7. Build a Competitive Advantage
When employees are up to date on the latest business knowledge and technology and teams possess the skills they need to succeed, they are prepared to pivot. In today’s rapidly changing environment, companies need to adapt to new challenges and customer demands. And organizations that haven’t invested in developing their employees are likely to fall behind competitors that have. Companies with the ability to quickly switch gears to provide new products or services when the market demands have a major competitive advantage.
8. Prevent and Address Skill Gaps
Skills gaps are a persistent problem for organizations, and even more so in the wake of COVID-19. In fact, McKinsey & Company found that 87% of companies either have identified skills gaps or expect to experience them within the next few years. Being able to proactively address those gaps is one of the benefits of employee training, and doing so reduces the risk that the company will either need to sink money into hiring or fall behind. That’s why over half of executives report that they prefer upskilling and reskilling as their approach to addressing skills gaps.
9. Build a Talent Pipeline
Employee turnover is a fact of life. But when employees with essential skills depart, that can leave unprepared organizations in the lurch. Organizations can prevent disruptions by using targeted training to create career paths for their employees. Ideally, employers and managers partner to develop these paths, which include clear milestones and objectives for skills acquisition and promotion. In addition to its role in succession planning, the career pathing process also increases employee engagement with the company and their roles.
10. Enhance Management
Poor management is one of the biggest drags on a company’s bottom line—according to Gallup, ineffective leaders cost the global economy over $7 billion each year. Given their impact on the company, the importance of employee training is only increased for managers. Training managers to communicate effectively, develop their employees, think strategically, and react to challenges with flexibility can drastically increase both team performance and employee satisfaction.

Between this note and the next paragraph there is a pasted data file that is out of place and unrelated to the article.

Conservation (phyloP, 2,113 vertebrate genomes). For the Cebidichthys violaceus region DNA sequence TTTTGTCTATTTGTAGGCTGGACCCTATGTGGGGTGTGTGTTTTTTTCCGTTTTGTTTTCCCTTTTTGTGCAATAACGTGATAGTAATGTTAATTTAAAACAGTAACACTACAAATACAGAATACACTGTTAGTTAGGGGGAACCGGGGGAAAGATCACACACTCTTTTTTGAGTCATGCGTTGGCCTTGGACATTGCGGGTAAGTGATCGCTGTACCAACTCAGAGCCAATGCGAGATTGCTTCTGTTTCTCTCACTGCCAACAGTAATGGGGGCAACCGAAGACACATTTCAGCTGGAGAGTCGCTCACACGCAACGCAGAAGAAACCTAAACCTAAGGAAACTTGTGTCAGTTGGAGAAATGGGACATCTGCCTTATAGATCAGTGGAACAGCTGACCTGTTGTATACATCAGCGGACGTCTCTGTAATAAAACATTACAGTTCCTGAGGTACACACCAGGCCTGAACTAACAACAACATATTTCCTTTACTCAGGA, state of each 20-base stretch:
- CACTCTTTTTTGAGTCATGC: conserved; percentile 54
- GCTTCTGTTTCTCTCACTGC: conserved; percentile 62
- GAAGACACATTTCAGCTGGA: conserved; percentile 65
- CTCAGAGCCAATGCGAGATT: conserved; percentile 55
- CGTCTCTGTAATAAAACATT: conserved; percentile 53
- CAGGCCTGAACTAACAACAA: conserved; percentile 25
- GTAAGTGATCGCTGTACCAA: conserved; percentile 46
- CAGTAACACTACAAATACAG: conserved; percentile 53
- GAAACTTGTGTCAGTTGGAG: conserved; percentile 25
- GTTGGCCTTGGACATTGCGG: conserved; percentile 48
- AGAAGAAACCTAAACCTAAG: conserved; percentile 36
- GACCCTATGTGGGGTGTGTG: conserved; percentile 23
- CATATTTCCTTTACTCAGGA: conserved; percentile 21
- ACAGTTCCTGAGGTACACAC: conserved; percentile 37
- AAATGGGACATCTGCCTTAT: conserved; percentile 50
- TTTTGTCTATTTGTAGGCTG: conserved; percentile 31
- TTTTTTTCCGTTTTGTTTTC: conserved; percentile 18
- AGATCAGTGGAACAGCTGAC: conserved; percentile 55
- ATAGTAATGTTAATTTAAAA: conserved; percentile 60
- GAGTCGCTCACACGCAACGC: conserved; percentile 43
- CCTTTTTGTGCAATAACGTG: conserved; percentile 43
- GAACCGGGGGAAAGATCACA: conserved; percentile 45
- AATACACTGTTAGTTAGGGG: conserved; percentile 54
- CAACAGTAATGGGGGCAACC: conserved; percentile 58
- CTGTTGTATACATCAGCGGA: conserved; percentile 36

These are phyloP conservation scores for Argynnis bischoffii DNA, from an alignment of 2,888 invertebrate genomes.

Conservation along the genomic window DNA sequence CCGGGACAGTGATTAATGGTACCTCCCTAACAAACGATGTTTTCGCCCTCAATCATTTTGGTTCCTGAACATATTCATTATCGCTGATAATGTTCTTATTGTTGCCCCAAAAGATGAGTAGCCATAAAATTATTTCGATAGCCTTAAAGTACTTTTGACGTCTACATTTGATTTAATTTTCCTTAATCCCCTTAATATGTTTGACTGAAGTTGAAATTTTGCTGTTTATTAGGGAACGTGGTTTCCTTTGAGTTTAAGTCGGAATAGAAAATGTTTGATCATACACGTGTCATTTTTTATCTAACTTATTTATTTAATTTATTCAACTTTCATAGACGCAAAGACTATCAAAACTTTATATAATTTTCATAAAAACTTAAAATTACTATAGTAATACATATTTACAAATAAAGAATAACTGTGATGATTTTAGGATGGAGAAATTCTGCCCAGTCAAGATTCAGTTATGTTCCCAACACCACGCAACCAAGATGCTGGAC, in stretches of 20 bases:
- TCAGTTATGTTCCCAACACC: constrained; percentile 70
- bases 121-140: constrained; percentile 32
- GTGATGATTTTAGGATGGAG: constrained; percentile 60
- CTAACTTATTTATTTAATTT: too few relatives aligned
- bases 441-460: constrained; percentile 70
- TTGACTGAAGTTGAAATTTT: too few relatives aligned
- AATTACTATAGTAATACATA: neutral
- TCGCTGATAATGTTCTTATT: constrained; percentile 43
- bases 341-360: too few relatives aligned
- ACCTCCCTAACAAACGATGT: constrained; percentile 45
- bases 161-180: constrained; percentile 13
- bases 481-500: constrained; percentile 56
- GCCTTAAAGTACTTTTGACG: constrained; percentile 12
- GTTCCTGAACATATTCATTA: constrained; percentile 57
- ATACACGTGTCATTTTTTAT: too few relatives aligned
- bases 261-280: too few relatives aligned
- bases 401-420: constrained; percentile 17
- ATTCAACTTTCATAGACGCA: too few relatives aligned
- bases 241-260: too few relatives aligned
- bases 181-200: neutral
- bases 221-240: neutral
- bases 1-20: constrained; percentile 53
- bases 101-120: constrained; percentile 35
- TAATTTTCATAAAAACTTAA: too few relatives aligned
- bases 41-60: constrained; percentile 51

11. Reduce Reliance on Contractors
Many organizations rely on contractors to handle projects when the necessary skills aren’t available in-house. However, the costs of bringing in contractors can be much higher than utilizing existing in-house talent. Plus, contractors generally lack institutional knowledge. Most organizations have employees with extra bandwidth, so cross-training those employees to fill skills gaps can help leaders shift talent to needed areas, maximize individual productivity, and reduce costs.
12. Increase Employees’ Sense of Security
Employees are increasingly—and justifiably—concerned about the longevity of their skills in a fast-changing world. In fact, almost half of workers fear they will lose their jobs in the next five years because they lack up-to-date skills. Employer-provided training opportunities can help these workers build on existing skills or pivot to an entirely new role, a win-win for both the organization and the individual employee. And when employees believe they have a future at the organization, they are much more likely to be happy and plan to stay for the longer term.
Measuring the Success of Employee Training
How can you measure the benefits of training employees in your organization? It comes down to determining your return-on-investment (ROI).
Read more on the Emeritus blog about why measuring the ROI of training and upskilling employees is important and examples of key metrics to measure success, from employee engagement to revenue growth.
Between inflation, the Great Resignation, and major global supply chain disruptions, companies have plenty of issues to tackle. Nevertheless, it’s essential to not overlook the importance of employee training amid the crush of competing priorities. Organizations that understand why employee training is important and build effective training programs will not only address today’s challenges, but also those of tomorrow.
By Rachel Hastings
Are you working to build an upskilling or reskilling program for your organization? Reach out to Emeritus Enterprise to learn how your workforce can experience the benefits of training employees with comprehensive education options that meet your needs.